Is fasting a free health fix – or is it just a fad? | Life and style | The Guardian

Restricting the amount you eat is said to fight disease, extend lifespan and improve wellbeing. As well as dieters, people with diabetes and MS could benefit

Source: Is fasting a free health fix – or is it just a fad? | Life and style | The Guardian

Exercise rivals Medication for Heart Disease.

Exercise can be as good a medicine as pills for people with conditions such as heart disease, a study has found.

HeartDoing exercise regularly:

  • Can reduce your risk of major illnesses, such as heart disease, stroke, diabetes and cancer by up to 50%.
  • Can lower your risk of early death by up to 30%.
  • Can boost self-esteem, mood, sleep quality and energy as well as keep weight off.
  • Moderate activity, such as cycling or fast walking, gives your heart and lungs a work-out

The work in the British Medical Journal looked at hundreds of trials involving nearly 340,000 patients to assess the merits of exercise and drugs in preventing death.

Physical activity rivalled some heart drugs and outperformed stroke medicine.

The findings suggest exercise should be added to prescriptions, say the researchers. Continue reading Exercise rivals Medication for Heart Disease.

Mindfulness Stress Reduction And Healing by Jon Kabbat-Zinn

Mindfulness Based Stress Reduction courses are available in Glasgow, please follow these links:

http://ksdglasgow.org.uk/index/8-week-mindfulness-training

http://www.mindfullybeing.co.uk

http://www.mindfulnesstoday.co.uk/courses.php

Vegetarians “Cut heart risk by 32%”

Vegetarian-FoodDitching meat and fish in favour of a vegetarian diet can have a dramatic effect on the health of your heart, research suggests.

A study of 44,500 people in England and Scotland showed vegetarians were 32% less likely to die or need hospital treatment as a result of heart disease.

Differences in cholesterol levels, blood pressure and body weight are thought to be behind the health boost.

The findings were published in the American Journal of Clinical Nutrition.

Heart disease is a major blight in Western countries. It kills 94,000 people in the UK each year – more than any other disease, and 2.6 million people live with the condition. Continue reading Vegetarians “Cut heart risk by 32%”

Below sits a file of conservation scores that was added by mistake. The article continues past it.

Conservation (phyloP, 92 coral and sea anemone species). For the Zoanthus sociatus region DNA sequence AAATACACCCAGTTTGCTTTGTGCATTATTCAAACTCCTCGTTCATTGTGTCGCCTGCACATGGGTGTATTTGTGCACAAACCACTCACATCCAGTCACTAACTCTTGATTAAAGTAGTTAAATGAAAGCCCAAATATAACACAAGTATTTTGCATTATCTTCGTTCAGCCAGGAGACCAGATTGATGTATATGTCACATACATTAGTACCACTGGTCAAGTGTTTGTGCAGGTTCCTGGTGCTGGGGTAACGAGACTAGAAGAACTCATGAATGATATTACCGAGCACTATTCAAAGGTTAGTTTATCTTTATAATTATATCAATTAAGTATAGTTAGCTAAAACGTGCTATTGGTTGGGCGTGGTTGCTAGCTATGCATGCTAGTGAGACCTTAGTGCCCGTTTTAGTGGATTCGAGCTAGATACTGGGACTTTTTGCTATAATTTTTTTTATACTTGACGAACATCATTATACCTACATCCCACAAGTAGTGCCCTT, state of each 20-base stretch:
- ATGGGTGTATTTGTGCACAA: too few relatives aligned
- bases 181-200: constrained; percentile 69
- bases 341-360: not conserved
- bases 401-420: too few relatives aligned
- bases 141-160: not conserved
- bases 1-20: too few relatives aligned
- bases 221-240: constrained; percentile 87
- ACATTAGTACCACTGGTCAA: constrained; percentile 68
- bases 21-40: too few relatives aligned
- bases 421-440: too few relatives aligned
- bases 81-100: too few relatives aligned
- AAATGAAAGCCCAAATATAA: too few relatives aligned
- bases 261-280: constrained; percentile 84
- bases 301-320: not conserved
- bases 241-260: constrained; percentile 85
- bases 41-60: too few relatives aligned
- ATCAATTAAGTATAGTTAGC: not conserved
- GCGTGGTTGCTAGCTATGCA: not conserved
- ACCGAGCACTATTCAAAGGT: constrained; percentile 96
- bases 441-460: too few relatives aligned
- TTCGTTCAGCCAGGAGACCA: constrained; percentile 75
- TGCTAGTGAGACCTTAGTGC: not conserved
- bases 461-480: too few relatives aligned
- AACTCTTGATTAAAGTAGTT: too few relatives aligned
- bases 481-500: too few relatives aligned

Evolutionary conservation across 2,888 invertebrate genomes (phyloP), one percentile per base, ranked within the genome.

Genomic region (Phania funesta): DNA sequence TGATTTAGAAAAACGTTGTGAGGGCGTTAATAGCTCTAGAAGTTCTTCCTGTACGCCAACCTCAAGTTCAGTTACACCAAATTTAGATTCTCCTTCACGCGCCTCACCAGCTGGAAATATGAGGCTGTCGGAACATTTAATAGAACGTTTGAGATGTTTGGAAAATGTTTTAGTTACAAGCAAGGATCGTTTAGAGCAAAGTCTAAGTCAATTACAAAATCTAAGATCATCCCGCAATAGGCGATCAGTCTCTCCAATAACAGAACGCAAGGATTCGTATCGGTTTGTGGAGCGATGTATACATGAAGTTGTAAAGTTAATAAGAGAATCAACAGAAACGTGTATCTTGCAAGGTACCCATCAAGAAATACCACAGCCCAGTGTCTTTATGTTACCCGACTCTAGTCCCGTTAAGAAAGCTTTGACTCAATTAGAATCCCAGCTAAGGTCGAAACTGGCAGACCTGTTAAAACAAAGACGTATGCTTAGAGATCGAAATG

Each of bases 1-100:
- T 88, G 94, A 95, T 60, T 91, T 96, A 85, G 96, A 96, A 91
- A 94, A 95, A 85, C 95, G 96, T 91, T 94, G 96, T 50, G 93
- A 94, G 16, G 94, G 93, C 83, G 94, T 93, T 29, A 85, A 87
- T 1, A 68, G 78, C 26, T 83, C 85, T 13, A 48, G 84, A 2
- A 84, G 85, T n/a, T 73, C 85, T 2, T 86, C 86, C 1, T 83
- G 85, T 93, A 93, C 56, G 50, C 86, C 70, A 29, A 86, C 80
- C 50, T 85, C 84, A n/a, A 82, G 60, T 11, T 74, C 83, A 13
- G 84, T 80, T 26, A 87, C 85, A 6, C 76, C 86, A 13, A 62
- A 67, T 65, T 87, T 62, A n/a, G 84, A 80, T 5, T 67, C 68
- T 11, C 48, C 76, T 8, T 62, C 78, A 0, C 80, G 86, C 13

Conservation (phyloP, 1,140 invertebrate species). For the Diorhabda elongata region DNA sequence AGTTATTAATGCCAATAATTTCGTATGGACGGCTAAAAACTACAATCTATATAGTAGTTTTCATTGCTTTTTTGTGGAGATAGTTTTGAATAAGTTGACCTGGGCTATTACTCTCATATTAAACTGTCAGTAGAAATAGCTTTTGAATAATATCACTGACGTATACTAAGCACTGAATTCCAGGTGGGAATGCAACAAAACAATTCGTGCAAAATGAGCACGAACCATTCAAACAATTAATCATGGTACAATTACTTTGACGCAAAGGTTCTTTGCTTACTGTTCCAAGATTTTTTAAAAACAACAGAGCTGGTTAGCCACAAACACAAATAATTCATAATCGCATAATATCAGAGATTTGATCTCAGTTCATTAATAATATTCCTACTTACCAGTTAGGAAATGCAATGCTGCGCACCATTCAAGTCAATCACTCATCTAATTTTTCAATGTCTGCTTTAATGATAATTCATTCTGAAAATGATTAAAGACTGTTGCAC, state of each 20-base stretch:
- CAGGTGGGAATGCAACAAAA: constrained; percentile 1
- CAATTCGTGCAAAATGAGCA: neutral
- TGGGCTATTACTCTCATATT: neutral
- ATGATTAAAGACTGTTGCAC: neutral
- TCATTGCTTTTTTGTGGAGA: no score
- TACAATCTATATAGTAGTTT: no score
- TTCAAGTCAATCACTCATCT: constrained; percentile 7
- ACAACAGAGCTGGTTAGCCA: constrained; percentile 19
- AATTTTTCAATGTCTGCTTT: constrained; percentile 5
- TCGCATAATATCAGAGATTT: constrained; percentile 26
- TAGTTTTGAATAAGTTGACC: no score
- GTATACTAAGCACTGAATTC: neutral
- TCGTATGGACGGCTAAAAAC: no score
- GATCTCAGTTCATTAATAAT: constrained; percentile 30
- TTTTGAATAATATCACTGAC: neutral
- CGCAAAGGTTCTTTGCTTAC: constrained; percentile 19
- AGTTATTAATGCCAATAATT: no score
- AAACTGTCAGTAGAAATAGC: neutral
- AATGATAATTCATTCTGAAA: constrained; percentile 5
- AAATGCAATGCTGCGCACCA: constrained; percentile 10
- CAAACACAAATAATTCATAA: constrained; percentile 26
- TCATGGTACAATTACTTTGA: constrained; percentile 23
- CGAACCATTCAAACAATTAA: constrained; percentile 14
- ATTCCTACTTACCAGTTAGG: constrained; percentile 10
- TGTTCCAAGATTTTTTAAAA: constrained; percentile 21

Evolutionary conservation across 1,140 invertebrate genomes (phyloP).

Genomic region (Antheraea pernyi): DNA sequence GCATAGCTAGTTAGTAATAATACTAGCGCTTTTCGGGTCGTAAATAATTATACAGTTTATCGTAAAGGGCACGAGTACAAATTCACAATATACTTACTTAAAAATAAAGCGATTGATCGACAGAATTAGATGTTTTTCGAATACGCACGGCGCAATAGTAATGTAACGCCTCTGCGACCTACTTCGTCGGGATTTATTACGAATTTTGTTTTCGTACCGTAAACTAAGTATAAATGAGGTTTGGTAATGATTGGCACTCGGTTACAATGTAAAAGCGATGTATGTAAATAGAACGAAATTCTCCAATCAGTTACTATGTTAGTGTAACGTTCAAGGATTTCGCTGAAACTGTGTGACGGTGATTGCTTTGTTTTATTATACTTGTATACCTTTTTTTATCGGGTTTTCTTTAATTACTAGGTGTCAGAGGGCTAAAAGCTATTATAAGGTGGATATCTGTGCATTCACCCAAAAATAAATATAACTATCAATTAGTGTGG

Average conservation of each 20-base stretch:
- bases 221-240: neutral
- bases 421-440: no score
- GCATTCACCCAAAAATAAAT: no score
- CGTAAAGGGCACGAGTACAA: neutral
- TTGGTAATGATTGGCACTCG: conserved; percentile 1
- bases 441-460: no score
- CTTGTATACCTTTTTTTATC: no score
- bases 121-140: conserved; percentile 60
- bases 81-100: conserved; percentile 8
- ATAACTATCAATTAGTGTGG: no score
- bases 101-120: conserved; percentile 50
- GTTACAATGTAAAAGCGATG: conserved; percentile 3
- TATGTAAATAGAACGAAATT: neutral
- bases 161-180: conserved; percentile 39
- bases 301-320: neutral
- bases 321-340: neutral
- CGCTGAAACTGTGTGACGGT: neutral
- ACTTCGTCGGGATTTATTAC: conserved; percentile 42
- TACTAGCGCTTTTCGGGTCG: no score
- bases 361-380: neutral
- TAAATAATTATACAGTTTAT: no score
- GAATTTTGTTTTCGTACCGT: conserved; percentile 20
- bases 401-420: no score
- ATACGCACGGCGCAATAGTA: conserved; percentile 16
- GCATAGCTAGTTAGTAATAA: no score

Beta-Blockers don’t appear to Work

They have treated heart disease for 40 years, but it now seems that beta blockers don’t work. What went wrong?

IT IS very rare for new evidence to question or even negate the utility of a well-established class of drugs. But after four decades as a standard therapy for heart disease and high blood pressure, it looks like this fate will befall beta blockers. Two major studies published within about a week of each other suggest that the drugs do not work for these conditions. This is a big surprise, with big implications.

The first beta blocker, Inderal, was launched in 1964 by Imperial Chemical Industries for treatment of angina. This drug has been hailed as one of great medical advances of the 20th century. Its inventor, James Black, was awarded the Nobel prize in medicine in 1988.

The 20 or so beta blockers now on the market are very widely used – almost 200 million prescriptions were written for them in the US in 2010. They are standard issue for most people with heart disease or high blood pressure. This may now change.

A large study published last month in The Journal of the American Medical Association found that beta blockers did not prolong the lives of patients – a revelation that must have left many cardiologists shaking their heads (JAMA, vol 308, p 1340). Continue reading Beta-Blockers don’t appear to Work